The European Commission (EC) has approved Vabysmo (faricimab) for the treatment of neovascular or ‘wet’ Age-Related Macular degeneration (nAMD) and visual impairment due to Diabetic Macular Edema (DME), Roche notified via a statement.
According to the statement, Vabysmo is the only injectable eye medicine approved in Europe with phase-III studies supporting treatment at intervals of up to four months for people living with nAMD and DME. With the potential to require fewer eye injections over time, while also improving and maintaining vision and anatomy, Vabysmo could offer a less burdensome treatment schedule for individuals, their caregivers and healthcare systems.
The approval is based on results across four phase-III studies in two indications, involving 3,220 patients: Tenaya and Lucerne in nAMD at year one, and Yosemite and Rhine in DME up to two years. The studies showed that people treated with Vabysmo, given at intervals of up to four months, achieved similar vision gains and anatomical improvements compared to aflibercept given every two months. The totality of data across all four studies at two years showed that more than 60 per cent of people treated with Vabysmo were able to extend treatment to every four months, while improving and maintaining vision. Additionally, up to two years, people with nAMD and DME treated with Vabysmo received 33 per cent (10 vs. 15) and 21 per cent (11 vs. 14) fewer median number of injections compared to Aflibercept, respectively, added the statement.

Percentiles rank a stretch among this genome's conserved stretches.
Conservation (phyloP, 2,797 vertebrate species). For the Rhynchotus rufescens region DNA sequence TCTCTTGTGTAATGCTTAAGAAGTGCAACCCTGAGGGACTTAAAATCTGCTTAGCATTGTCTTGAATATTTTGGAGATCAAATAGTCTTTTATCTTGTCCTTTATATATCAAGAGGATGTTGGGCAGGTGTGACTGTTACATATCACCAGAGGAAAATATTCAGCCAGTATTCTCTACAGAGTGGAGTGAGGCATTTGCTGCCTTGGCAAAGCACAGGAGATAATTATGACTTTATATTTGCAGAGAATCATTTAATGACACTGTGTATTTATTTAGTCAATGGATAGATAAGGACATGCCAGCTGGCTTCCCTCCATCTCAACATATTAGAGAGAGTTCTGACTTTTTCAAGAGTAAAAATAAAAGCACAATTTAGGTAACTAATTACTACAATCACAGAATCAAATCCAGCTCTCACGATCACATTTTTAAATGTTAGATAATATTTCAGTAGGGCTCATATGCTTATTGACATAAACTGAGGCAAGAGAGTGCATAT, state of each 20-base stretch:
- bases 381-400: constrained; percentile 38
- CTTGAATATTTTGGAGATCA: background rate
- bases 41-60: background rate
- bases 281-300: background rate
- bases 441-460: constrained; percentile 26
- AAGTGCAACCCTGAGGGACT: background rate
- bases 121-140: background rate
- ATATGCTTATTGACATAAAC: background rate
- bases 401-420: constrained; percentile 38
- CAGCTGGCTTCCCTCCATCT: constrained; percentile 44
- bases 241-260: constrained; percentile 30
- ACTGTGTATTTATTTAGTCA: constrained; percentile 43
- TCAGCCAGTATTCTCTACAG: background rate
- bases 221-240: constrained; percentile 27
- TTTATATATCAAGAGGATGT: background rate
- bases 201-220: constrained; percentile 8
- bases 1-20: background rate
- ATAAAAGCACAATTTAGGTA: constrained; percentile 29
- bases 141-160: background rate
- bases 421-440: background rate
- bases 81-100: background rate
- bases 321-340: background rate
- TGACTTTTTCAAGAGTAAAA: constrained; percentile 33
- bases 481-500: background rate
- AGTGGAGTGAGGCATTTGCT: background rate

It also said that Vabysmo is engineered to target and inhibit two disease pathways, linked to a number of vision-threatening retinal conditions, by neutralising angiopoietin-2 (Ang-2) and vascular endothelial growth factor-A (VEGF-A), to restore vascular stability. By independently blocking both pathways involving Ang-2 and VEGF-A, Vabysmo is designed to stabilise blood vessels and thereby reduce inflammation, leakage and abnormal vessel growth (neovascularisation) more than inhibition of VEGF-A alone. This sustained blood vessel stabilisation may improve disease control, vision and anatomical outcomes for longer.